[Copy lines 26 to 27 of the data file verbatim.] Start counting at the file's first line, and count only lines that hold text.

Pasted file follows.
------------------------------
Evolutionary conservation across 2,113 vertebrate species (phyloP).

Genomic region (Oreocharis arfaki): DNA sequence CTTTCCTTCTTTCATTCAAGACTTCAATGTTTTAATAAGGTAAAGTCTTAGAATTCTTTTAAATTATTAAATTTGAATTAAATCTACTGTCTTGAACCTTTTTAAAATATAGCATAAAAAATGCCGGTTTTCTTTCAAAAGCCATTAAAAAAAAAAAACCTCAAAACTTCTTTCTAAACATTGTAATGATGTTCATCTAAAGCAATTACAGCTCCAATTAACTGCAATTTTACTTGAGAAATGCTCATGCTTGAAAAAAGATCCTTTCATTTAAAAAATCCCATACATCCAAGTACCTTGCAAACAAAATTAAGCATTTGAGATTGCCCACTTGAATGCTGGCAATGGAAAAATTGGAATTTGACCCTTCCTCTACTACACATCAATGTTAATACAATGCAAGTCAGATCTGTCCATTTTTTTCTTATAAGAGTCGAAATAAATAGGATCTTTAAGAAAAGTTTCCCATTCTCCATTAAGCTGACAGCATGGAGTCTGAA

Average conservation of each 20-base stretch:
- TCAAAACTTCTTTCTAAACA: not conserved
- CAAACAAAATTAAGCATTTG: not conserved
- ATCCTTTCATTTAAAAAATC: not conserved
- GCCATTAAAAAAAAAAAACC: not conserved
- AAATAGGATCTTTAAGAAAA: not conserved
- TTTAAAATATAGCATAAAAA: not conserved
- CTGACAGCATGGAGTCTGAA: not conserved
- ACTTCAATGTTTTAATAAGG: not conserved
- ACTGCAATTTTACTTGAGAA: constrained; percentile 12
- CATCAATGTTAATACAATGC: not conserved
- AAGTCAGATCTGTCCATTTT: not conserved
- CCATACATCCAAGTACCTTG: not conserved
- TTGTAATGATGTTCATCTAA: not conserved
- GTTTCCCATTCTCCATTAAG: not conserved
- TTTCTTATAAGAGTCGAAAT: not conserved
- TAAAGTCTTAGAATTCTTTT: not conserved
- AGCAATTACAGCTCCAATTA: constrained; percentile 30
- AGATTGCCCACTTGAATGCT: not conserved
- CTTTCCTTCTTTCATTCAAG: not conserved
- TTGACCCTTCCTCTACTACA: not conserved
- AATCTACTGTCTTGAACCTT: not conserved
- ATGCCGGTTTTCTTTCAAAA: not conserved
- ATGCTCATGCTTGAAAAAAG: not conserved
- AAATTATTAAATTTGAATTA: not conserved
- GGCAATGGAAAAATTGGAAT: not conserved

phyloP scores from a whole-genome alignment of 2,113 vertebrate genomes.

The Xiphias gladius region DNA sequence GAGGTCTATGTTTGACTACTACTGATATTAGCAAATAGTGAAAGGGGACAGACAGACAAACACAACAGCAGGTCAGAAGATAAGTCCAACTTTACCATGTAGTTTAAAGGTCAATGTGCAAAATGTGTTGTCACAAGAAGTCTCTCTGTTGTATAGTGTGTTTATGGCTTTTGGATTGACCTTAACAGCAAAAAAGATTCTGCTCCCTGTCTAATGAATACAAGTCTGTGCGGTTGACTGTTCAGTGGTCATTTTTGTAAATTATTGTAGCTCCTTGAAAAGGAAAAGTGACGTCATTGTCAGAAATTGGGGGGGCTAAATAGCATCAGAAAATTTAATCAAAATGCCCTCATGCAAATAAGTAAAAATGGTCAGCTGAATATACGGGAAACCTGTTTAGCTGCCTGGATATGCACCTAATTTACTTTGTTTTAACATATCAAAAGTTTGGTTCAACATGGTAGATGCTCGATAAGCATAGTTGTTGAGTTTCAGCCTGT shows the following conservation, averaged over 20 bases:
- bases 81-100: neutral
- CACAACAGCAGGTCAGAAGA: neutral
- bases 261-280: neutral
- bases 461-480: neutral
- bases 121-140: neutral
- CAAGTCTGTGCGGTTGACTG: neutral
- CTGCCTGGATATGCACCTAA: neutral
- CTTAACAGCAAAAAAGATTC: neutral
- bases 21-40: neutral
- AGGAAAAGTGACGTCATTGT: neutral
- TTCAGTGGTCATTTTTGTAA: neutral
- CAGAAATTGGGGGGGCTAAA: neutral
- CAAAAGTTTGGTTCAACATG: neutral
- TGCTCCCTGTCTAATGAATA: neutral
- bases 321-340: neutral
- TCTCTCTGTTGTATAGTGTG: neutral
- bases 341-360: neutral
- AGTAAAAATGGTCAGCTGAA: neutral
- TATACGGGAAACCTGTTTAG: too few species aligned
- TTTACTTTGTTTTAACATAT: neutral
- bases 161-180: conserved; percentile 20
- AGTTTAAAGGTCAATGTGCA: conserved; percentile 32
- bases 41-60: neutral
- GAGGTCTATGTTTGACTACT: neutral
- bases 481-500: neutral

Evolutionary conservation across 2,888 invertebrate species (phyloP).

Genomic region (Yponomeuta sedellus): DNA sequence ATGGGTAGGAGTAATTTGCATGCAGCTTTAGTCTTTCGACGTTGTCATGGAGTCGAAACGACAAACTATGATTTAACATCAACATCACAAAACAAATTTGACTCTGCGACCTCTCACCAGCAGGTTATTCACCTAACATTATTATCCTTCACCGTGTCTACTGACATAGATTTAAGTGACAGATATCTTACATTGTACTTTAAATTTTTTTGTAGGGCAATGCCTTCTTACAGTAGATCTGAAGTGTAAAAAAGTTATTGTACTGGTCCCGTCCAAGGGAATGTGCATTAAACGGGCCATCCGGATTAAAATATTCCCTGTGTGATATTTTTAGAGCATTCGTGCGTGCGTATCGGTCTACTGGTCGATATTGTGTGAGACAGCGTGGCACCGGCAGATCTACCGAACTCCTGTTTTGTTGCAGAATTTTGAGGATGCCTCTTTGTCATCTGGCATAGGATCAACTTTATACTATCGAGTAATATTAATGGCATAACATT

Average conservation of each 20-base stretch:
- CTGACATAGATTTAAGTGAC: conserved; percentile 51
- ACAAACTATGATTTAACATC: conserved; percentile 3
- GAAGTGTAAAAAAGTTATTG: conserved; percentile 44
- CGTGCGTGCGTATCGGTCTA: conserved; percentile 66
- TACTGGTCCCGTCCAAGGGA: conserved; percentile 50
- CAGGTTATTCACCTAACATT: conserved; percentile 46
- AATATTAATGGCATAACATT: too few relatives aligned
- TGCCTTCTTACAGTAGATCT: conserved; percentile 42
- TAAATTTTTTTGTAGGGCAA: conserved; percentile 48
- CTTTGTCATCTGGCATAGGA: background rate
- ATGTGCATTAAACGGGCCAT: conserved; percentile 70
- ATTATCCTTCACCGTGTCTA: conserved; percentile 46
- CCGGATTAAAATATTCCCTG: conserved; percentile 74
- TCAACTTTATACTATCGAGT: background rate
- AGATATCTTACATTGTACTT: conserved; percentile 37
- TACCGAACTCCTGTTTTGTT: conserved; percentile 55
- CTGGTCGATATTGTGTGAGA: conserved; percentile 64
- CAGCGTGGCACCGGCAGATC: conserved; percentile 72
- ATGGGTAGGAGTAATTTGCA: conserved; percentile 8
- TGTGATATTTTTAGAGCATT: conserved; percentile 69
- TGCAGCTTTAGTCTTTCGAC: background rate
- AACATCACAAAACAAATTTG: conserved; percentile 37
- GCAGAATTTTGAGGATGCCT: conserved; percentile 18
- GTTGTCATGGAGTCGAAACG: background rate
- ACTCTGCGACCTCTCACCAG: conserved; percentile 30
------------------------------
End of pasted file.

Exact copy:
- ATGCTCATGCTTGAAAAAAG: not conserved
- AAATTATTAAATTTGAATTA: not conserved